Paul Willey averages 282 yards a drive and puts his ball in the fairway 85% of the time. Willey also hits the green with 89% of his approach shots, needs only 23 putts a round, has a scoring average of 58.56, and he does it all from his home in Palmyra, Maine. The 37-year-old Willey is the world's best cyber golfer.
Last year, playing against 800 elite competitors using the computer program Links LS, Willey won 47 of the 71 tournaments he entered, including the Grand Slam. He has won 16 of 19 events this year, coming from six shots back during the final round to win the cyber version of the AT&T Pebble Beach Pro-Am on the same day that Tiger Woods made his late charge at Pebble. "Paul's skill is so legendary that he beats other players before he ever hits a shot," says Mike Schuetze of Washington, D.C., another top player.
Willey is one of 32,000 cyber golfers who play in tournaments using Links LS, which debuted in 1996 and features 40 courses, most of them Tour venues. Willey has been ranked No. 1 since he started playing cyber golf, in 1996, a year after retiring from the Army because of multiple sclerosis. Although Willey has only about 60% use of his arms and hands, he has an amazing ability to produce the snap—the perfectly timed release of the mouse clicker that is the key to good cyber shots. Willey's low round is a 21-under 52 at Sea Island Golf Club in St. Simons Island, Ga. According to Schuetze, Willey also has uncanny course-management skills. "[He has] an intuitive feel for getting the ball around without getting into trouble," Schuetze says. "That's where he rises above everyone else."
As a boy, Willey caddied for his father. But even though the rest of his family played—his sister, Thea Davis, is a teaching pro—Willey never took up the game. After becoming an avid cyber golfer, Willey finally tried what Links players call IRL (in real life) golf in 1997. Today he carries a 20 handicap; plays with his wife, Lori-Ann, and their children, Joshua, 7, and Alanda, 14; and hits 200-yard drives, although the act of swinging often causes him to cry out in pain. "It's worth it," he says.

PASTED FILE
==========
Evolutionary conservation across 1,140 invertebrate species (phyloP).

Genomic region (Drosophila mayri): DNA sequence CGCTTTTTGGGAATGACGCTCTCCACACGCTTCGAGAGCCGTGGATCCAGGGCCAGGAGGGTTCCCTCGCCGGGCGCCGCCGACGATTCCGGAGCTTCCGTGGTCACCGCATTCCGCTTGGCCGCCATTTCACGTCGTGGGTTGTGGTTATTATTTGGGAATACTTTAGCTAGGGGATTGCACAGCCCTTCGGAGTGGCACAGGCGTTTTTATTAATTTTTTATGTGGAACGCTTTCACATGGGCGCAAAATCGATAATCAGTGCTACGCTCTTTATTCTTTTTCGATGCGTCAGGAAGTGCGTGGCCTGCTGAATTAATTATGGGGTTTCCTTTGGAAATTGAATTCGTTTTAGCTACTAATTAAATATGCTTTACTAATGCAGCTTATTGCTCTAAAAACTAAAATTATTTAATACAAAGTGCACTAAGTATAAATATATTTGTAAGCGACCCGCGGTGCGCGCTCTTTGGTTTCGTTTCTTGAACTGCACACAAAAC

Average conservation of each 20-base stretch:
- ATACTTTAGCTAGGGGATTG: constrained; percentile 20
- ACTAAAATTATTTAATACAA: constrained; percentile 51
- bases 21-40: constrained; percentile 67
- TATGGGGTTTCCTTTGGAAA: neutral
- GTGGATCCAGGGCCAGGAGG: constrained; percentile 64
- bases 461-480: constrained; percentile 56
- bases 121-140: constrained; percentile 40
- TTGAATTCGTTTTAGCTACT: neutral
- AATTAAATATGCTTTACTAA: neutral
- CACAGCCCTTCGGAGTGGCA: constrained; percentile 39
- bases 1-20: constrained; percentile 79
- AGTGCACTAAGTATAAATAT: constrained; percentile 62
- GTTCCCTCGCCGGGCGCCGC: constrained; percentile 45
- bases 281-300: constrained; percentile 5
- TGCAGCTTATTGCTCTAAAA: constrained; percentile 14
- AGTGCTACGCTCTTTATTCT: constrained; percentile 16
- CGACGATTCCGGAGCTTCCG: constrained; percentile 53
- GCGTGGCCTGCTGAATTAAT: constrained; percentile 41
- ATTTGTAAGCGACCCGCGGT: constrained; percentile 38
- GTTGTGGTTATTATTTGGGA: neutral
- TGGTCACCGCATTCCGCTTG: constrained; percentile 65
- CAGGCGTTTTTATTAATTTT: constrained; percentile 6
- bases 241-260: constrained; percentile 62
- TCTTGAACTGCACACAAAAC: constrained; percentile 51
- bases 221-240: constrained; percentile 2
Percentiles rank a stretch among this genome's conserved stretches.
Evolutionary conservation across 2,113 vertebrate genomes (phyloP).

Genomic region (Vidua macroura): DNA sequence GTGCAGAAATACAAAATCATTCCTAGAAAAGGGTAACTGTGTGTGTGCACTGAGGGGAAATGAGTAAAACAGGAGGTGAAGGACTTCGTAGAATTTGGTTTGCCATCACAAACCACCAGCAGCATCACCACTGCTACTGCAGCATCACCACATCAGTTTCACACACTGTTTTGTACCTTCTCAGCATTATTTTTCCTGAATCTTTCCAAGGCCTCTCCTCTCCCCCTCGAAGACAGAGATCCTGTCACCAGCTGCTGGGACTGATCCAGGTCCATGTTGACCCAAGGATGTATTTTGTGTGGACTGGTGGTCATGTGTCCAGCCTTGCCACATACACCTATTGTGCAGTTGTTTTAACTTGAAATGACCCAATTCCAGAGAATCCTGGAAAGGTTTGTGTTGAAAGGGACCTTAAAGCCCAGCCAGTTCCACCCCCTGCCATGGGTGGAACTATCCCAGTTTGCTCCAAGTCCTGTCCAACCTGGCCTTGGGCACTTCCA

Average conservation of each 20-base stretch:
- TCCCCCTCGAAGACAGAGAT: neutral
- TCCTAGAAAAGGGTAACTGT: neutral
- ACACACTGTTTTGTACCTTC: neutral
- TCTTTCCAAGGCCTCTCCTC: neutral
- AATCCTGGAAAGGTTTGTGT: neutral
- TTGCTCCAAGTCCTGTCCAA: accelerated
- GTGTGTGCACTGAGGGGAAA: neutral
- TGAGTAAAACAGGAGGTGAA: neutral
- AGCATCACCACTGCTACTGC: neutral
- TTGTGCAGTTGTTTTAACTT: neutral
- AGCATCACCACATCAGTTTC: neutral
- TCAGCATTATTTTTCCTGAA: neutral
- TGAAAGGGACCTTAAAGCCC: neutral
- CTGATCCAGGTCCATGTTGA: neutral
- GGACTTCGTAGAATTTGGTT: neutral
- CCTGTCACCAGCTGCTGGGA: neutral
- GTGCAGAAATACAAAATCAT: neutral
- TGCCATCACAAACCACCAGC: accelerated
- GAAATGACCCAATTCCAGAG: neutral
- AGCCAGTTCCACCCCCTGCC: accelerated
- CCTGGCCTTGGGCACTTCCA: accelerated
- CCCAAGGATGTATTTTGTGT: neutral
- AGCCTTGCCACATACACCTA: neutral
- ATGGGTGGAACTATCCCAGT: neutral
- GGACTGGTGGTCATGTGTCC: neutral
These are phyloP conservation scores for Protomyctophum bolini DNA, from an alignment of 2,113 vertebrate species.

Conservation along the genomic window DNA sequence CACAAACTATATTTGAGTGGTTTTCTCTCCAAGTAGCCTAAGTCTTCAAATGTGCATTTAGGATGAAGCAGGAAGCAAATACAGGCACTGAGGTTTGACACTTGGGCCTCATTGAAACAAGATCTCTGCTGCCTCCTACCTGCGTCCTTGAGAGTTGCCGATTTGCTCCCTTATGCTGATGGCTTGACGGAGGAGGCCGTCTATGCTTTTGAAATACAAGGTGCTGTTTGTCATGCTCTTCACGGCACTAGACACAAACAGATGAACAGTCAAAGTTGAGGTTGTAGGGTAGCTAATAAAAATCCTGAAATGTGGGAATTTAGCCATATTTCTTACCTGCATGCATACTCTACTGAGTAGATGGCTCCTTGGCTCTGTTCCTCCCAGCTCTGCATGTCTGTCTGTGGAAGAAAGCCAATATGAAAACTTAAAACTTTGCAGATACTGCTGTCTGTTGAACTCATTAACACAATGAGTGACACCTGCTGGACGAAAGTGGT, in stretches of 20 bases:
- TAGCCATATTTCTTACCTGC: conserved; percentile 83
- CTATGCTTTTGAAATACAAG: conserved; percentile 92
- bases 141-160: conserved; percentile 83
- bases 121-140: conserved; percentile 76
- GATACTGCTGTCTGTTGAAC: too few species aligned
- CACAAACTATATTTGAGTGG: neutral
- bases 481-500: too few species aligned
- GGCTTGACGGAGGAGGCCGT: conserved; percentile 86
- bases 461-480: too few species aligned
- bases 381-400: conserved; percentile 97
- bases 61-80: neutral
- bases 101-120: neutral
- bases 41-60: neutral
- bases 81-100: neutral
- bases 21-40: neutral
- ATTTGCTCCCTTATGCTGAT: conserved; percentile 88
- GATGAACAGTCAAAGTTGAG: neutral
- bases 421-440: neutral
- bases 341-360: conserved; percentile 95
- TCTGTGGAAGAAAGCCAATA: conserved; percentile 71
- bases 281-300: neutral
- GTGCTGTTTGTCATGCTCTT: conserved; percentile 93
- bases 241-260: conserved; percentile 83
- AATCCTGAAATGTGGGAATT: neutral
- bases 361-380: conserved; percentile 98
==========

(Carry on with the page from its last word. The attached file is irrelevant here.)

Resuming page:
Willey gets just as much satisfaction out of a half-hour round of cyber golf, which he often plays in his lucky bathrobe. The best prize he has won is an autographed Arnold Palmer putter, for his victory in the '99 Masters. "It's my proudest possession," says Willey.
That may change. Beginning with last week's cyber Bay Hill Invitational, Microsoft, the producer of Links, kicked off a seven-tournament, 1,700-playertour. The top 64 finishers will qualify for a single-elimination match-play event, with the winner earning $100,000. Willey, who came in first last week, is definitely the favorite. The finals will be held in November in Hawaii, and although traveling is hard on Willey, he dearly wants to go, if for no other reason than to meet and play against Sergio Garcia, an inveterate cyber golfer who plans to attend.
Wonder how Garcia will react when Willey throws a 58 at him?